Economic fault lines growing
Mohamed-Dhia Hammami, a Tunisian political researcher and analyst based at New York's Syracuse University, has come to similar conclusions.
"Right now, the main feature of the political scene [in Tunisia] is a high level of fragmentation," he said, noting increased infighting among Saied's supporters. "That's the main outcome of these elections. This is going to make any kind of stabilisation – whether that is democratic or autocratic – close to impossible."
Whatever happens next, Hammami and other analysts agree Tunisia's faltering economy will play a major role.
Ever since the 2011 protests removed Tunisia's former autocratic leader Zine el-Abidine Ben Ali from power, the country has lurched from political uncertainty to economic crisis, and back again.
The World Bank reports that in the decade since Ben Ali's removal, Tunisia's economic growth and investment have declined. The effect of the COVID-19 pandemic on important sectors like tourism, the impact of the war in Ukraine on global trade, inflation and higher foreign debt have all made things worse. Most recently, Tunisians have had to deal with shortages of basic goods like milk and butter, and have seen prices for staples like cooking oil double.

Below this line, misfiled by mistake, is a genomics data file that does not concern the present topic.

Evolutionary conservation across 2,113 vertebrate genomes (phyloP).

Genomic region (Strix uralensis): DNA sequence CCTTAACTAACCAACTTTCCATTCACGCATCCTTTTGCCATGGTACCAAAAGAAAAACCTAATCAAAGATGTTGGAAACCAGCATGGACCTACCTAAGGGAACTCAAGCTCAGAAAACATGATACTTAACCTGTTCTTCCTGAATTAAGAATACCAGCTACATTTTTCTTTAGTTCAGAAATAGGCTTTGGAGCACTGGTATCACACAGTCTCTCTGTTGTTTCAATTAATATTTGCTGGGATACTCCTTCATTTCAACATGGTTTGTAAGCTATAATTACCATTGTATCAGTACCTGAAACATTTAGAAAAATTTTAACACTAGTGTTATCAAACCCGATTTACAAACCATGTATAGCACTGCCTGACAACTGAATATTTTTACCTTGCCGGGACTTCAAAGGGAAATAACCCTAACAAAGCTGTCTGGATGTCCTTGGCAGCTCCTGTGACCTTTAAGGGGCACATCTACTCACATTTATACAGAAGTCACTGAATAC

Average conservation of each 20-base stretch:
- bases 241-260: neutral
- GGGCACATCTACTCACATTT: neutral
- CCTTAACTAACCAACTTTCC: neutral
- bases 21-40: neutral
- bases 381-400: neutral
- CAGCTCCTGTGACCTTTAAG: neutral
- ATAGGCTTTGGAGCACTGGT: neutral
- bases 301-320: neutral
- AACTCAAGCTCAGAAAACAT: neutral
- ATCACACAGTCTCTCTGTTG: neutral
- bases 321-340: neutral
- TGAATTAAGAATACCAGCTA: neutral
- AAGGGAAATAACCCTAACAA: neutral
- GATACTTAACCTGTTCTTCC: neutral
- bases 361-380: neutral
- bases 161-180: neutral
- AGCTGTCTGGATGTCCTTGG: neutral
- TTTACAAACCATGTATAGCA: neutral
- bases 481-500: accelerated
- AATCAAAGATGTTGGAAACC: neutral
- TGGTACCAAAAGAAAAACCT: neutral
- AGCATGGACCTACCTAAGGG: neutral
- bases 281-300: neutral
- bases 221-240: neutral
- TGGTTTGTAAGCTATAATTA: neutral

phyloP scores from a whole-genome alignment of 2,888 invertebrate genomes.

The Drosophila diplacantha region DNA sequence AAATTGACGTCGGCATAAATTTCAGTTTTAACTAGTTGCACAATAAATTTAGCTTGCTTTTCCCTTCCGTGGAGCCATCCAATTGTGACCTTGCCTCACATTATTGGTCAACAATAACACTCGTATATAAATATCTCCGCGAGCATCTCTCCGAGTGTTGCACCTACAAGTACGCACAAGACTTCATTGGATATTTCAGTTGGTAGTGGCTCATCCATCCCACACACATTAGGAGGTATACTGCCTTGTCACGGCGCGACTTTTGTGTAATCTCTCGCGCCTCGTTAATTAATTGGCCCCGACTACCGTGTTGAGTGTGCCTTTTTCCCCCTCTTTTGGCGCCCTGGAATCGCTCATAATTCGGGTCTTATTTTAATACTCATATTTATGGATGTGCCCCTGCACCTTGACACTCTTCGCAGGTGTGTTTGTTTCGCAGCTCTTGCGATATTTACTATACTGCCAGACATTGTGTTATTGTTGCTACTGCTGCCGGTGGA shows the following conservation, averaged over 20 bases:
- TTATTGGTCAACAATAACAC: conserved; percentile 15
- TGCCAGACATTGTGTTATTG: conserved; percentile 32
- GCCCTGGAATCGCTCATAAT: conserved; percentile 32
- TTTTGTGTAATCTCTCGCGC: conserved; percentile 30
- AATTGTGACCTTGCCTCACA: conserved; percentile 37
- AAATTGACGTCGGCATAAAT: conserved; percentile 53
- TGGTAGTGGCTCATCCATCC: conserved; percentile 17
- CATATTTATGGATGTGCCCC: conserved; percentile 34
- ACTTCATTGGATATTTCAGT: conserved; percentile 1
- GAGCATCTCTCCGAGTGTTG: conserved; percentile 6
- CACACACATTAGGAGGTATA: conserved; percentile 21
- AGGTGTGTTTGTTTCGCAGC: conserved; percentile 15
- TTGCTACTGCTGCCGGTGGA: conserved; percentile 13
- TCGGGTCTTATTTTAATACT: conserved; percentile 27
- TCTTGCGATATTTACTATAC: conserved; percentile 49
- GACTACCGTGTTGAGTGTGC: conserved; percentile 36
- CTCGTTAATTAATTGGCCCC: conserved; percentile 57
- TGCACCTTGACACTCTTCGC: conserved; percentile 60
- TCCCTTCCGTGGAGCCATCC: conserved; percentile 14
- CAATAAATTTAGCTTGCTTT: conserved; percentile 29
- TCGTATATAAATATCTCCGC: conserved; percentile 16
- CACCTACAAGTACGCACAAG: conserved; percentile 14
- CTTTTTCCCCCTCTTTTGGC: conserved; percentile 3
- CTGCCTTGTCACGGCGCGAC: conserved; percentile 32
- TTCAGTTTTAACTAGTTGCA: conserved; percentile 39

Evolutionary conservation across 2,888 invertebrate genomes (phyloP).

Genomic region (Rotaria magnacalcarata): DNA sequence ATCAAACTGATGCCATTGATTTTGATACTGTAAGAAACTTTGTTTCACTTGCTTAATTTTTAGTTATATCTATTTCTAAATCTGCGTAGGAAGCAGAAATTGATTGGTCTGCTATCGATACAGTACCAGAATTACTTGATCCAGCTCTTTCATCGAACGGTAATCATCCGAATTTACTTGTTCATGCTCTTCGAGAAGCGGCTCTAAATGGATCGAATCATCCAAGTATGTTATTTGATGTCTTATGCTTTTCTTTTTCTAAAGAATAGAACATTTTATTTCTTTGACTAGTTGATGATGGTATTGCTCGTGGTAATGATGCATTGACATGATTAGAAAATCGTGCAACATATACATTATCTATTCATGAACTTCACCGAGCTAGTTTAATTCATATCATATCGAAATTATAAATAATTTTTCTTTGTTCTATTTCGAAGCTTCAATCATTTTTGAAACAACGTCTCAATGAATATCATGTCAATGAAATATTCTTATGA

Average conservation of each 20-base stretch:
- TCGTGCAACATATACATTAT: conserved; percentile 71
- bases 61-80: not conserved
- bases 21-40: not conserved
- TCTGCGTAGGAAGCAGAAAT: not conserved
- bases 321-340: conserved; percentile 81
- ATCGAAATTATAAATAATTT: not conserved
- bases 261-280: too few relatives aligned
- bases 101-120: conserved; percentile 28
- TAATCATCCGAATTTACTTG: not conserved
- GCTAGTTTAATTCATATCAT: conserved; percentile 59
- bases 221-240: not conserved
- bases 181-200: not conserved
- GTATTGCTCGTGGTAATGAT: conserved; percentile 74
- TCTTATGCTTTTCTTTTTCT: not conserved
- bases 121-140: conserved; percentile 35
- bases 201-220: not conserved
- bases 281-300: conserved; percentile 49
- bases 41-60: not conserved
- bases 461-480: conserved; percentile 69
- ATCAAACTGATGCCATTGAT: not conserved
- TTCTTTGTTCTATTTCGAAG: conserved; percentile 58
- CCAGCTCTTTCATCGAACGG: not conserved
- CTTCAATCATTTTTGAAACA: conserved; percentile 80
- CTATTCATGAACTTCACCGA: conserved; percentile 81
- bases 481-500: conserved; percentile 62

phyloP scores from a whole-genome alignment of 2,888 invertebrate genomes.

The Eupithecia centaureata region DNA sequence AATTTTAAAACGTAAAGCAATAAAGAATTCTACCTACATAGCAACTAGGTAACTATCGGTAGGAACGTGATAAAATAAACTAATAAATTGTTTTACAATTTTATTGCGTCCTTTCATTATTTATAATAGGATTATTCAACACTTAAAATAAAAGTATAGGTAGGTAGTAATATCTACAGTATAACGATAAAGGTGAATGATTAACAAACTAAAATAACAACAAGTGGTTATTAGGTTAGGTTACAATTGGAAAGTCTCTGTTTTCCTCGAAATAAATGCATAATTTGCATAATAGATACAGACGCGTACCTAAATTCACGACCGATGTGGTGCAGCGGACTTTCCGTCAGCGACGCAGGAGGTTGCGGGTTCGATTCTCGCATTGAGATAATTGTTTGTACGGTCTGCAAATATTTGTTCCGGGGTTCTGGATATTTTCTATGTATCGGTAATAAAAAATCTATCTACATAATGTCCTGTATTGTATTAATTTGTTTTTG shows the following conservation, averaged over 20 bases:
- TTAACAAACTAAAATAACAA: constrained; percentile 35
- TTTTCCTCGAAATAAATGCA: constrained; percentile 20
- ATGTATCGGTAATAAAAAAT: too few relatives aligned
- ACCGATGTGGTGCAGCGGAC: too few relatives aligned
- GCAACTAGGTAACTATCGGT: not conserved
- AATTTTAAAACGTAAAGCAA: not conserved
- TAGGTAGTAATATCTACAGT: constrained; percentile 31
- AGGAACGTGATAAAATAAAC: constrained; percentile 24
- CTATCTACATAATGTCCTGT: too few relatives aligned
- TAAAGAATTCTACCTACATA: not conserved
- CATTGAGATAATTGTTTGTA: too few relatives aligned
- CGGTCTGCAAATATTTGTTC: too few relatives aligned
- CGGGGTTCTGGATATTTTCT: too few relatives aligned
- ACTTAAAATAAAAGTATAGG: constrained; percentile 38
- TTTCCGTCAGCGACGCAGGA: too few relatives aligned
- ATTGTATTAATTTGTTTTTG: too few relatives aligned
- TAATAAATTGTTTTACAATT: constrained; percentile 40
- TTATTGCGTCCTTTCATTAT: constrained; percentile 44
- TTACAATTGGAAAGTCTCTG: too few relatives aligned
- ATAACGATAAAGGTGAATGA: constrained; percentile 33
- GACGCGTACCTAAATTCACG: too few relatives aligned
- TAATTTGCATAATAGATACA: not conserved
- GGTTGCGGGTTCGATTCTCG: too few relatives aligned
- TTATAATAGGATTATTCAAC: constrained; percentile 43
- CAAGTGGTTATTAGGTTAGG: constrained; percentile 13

"[Tunisia] is in an uncomfortable situation, with genuine democracy suspended here since July 2021," said Murad al-Bakhti, 35, owner of a digital marketing company. "In addition, the president and his government have not provided any clear vision for overcoming this economic crisis."
A new Tunisian uprising?